This section is from the book "A Treatise On Therapeutics, And Pharmacology Or Materia Medica Vol1", by George B. Wood. Also available from Amazon: Part 1 and Part 2.
This is the bark of the Galipea officinalis of Hancock, a small tree growing in the interior of South America, on the banks of the Orinoco, It is taken first to the town of Angustura upon the Orinoco, and thence to the West Indies, whence it enters into general commerce.
It is in pieces of various length, usually short, slightly rolled or nearly flat, thin, with edges pared obliquely, externally covered with a soft, yellowish-gray or whitish epidermis, internally yellowish, and when pulverized yielding a pale-yellow powder. It has a peculiar odour becoming fainter with age, and a bitter, slightly aromatic, and adhesive taste, leaving a sense of pungency on the end of the tongue.
Active Constituents. These appear to be a peculiar bitter principle soluble in water and alcohol, called angusturin or cusparin, a hard bitter resin, a soft acrid resin, and a volatile oil; but it may be questioned whether the bitter resin referred to may not owe its taste to an unsepa-rated portion of the proper bitter principle. The soft resin is probably the oxidized volatile oil.
Angustura was employed by the aborigines, who appear to have made it known to the early settlers. From the continent it passed to the West Indies; and was not introduced into Europe till about ninety years since. Its effects on the system are those of a stimulant tonic, in small doses acceptable to the stomach, but in larger apt to vomit and purge. Its tonic property depends probably on the bitter principle, the stimulant on the volatile oil. It has no special influence on the brain or nervous system. In South America and the West Indies, it has been used as a substitute for cinchona in intermittent and remittent fevers, and is said to have proved very efficacious in the malignant bilious fevers of those latitudes. Experience in Europe and this country has not proved favourable to its claims as an antiperiodic, and it probably possesses no peculiar property of this kind. Though it has succeeded in arresting some slight cases of ague and fever, which almost anything capable of impressing the system at all will occasionally do, yet in the more obstinate kinds it has failed, and can be certainly relied upon in none. Another application made of it has been to the treatment of bilious diarrhoea and dysentery, as they occur in tropical countries; and it may have been useful as a tonic and stimulant in some of those cases: but, in the diseases as they occur with us, it would in general probably do more harm than good. It is little used in this country.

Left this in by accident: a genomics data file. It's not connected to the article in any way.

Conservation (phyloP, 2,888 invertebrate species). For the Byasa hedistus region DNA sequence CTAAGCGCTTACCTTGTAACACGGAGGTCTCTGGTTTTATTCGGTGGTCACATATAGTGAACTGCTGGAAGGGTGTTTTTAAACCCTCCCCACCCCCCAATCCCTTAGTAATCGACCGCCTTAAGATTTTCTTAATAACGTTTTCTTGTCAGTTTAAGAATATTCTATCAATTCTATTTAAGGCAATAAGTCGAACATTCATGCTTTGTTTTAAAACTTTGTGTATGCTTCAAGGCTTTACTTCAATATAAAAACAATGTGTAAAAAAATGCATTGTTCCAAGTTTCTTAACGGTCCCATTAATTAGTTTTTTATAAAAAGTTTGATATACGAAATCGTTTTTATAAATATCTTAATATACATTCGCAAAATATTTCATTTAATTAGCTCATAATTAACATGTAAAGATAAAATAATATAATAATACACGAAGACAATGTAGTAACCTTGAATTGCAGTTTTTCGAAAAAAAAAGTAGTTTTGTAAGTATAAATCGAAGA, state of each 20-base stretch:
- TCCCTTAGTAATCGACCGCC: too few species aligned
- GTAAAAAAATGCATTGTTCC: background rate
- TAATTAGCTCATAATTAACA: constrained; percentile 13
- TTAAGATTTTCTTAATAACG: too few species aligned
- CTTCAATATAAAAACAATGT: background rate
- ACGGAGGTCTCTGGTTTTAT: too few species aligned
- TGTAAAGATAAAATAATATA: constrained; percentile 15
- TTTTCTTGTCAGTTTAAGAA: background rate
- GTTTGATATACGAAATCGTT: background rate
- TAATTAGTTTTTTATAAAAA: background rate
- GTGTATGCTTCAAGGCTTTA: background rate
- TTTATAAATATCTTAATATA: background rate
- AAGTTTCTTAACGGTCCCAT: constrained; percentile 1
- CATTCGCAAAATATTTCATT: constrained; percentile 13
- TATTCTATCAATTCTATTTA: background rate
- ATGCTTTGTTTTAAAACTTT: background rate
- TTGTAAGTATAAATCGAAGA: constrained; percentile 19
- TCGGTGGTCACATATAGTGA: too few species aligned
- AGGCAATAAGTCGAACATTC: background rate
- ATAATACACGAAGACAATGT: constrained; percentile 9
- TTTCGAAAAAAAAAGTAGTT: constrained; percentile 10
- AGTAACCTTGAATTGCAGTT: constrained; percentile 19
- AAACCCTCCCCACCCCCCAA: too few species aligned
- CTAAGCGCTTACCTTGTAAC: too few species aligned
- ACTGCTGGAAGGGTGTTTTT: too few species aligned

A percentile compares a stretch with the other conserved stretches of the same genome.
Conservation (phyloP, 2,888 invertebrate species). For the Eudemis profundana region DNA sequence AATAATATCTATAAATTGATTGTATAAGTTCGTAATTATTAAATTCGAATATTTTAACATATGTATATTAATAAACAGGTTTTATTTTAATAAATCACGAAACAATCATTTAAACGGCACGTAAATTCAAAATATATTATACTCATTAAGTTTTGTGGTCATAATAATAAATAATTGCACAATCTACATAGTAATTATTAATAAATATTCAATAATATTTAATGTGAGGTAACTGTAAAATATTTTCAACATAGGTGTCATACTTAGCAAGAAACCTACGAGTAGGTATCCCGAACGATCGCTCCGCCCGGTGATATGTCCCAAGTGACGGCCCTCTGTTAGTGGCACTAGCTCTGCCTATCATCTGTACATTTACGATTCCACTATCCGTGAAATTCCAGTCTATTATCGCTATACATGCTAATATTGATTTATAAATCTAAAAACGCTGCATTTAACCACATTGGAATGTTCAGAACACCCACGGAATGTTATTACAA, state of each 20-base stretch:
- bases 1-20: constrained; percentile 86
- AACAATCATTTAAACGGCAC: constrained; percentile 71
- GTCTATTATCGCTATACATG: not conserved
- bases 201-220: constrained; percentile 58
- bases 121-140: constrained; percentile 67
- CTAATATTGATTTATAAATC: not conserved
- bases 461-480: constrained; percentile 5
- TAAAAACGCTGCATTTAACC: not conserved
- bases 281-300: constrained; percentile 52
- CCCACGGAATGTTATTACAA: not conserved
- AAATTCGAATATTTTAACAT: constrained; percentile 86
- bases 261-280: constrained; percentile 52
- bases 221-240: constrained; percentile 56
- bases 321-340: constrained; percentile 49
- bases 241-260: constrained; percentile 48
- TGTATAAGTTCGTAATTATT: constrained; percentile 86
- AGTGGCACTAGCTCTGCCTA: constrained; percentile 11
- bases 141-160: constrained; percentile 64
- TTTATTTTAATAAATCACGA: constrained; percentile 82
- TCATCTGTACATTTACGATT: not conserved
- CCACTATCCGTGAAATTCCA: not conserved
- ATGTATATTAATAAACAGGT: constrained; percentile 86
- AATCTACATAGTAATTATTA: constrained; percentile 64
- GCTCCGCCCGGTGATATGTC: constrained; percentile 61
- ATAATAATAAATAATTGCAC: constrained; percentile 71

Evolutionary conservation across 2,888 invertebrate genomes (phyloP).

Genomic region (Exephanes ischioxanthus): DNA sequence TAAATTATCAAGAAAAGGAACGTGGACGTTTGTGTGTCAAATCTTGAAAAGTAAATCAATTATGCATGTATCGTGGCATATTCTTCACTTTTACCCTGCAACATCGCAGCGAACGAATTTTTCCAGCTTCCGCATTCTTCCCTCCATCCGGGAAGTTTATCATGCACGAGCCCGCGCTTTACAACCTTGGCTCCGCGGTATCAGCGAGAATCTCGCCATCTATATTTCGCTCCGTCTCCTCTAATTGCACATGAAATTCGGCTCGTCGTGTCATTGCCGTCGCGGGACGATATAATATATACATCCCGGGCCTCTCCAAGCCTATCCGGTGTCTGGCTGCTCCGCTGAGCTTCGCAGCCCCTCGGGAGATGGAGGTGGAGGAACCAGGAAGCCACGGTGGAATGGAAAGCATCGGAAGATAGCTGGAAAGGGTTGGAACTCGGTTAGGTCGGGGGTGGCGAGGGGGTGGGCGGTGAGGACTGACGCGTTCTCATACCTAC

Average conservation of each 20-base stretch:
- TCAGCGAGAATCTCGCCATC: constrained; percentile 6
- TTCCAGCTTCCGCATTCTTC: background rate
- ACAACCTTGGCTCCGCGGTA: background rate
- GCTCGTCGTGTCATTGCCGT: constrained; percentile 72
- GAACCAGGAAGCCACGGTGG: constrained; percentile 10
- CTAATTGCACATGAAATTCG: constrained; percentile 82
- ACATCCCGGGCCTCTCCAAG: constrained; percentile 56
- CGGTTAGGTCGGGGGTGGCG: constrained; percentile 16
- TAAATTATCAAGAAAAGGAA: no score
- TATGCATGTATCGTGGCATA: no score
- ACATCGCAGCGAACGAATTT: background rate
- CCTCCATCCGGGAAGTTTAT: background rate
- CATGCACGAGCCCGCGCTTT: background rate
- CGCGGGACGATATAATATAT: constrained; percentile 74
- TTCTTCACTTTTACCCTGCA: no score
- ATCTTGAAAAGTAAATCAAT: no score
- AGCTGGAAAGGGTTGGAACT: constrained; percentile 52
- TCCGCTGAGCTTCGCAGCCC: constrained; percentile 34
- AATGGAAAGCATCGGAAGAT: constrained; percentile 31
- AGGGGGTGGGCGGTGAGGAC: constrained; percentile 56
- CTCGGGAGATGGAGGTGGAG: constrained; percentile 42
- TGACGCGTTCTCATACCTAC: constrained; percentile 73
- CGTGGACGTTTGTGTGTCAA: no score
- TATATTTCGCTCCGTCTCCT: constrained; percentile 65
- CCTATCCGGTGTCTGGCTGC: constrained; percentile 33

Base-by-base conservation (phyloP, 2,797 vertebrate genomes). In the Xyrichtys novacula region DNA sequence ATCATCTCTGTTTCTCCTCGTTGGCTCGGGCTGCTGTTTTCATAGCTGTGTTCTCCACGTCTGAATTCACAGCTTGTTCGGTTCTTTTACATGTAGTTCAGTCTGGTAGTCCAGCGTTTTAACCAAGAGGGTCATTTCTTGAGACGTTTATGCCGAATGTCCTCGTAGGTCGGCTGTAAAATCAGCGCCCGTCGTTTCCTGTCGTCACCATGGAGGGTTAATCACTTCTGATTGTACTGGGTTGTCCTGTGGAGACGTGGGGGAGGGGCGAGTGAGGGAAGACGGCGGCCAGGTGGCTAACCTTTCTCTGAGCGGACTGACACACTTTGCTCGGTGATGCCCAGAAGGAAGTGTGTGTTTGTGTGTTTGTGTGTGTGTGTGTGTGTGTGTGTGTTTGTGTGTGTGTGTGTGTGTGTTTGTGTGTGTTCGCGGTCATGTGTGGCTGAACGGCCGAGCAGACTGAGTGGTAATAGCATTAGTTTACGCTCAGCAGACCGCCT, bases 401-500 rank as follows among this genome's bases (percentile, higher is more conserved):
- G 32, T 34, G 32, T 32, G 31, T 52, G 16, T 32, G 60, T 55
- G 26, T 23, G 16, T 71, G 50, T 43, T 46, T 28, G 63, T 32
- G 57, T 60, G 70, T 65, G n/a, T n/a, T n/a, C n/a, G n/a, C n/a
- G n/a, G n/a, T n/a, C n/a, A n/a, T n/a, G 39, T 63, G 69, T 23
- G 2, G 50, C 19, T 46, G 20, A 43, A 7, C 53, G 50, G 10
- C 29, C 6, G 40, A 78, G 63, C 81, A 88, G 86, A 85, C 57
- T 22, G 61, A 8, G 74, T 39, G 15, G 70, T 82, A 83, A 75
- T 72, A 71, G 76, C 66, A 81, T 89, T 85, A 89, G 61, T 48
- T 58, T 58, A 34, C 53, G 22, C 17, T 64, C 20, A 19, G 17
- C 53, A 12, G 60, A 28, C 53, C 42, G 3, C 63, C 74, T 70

It may be given in powder, in the dose of from ten to thirty grains. The Infusion (Infusum Angusturae, U. S.) is, however, preferred. It is made by macerating half an ounce with a pint of boiling water; or, in essentially the same proportions, by percolation with cold water; and given in the dose of two fluidounces, three or four times a day. The Tincture is no longer officinal. The dose of it, as formerly prepared, was one or two fluidrachms.
False Angustura Bark. Under this name, a bark, now believed to be the product of Strychnos Nux Vomica, has sometimes been sold for genuine Angustura bark, with fatal consequences. This could happen only before attention had been called to the subject. Such a mistake would be unpardonable now; for there is little real resemblance between the two barks, and it is only necessary that the slightest caution should be observed. In this country, I do not think that the substitution has ever taken place. I have never seen false Angustura bark in the United States, except parcels which have been sent hither as specimens. It is not used in medicine, but, containing a large proportion of brucia, and probably also strychnia, it might be employed for the extraction of those principles.